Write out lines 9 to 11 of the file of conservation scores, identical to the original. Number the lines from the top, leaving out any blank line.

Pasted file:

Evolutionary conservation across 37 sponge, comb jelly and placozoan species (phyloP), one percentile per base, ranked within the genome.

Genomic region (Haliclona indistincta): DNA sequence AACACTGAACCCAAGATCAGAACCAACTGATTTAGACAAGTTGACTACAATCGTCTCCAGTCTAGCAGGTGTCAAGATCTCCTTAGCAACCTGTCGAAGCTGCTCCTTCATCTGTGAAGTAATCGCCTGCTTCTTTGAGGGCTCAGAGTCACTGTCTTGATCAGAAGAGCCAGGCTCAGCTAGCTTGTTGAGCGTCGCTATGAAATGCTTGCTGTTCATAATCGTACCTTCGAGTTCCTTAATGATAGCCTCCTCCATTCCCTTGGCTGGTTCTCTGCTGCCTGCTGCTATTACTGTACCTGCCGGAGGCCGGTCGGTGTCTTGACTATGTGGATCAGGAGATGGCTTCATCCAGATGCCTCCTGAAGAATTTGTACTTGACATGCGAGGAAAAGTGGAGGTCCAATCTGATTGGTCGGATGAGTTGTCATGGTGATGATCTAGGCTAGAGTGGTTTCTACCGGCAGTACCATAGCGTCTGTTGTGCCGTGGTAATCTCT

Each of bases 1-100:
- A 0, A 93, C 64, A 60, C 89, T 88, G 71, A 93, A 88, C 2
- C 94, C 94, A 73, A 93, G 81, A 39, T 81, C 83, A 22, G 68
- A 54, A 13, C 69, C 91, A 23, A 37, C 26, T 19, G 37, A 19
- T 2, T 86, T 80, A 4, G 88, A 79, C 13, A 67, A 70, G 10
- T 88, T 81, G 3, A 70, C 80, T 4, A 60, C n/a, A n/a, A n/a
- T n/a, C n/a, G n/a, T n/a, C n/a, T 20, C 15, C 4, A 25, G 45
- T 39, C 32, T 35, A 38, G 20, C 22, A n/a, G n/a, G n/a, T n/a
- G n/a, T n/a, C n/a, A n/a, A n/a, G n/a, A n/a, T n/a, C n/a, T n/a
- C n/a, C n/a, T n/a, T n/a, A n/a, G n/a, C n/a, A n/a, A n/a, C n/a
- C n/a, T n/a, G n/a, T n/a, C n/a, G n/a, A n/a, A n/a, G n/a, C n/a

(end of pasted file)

- T n/a, C n/a, G n/a, T n/a, C n/a, T 20, C 15, C 4, A 25, G 45
- T 39, C 32, T 35, A 38, G 20, C 22, A n/a, G n/a, G n/a, T n/a
- G n/a, T n/a, C n/a, A n/a, A n/a, G n/a, A n/a, T n/a, C n/a, T n/a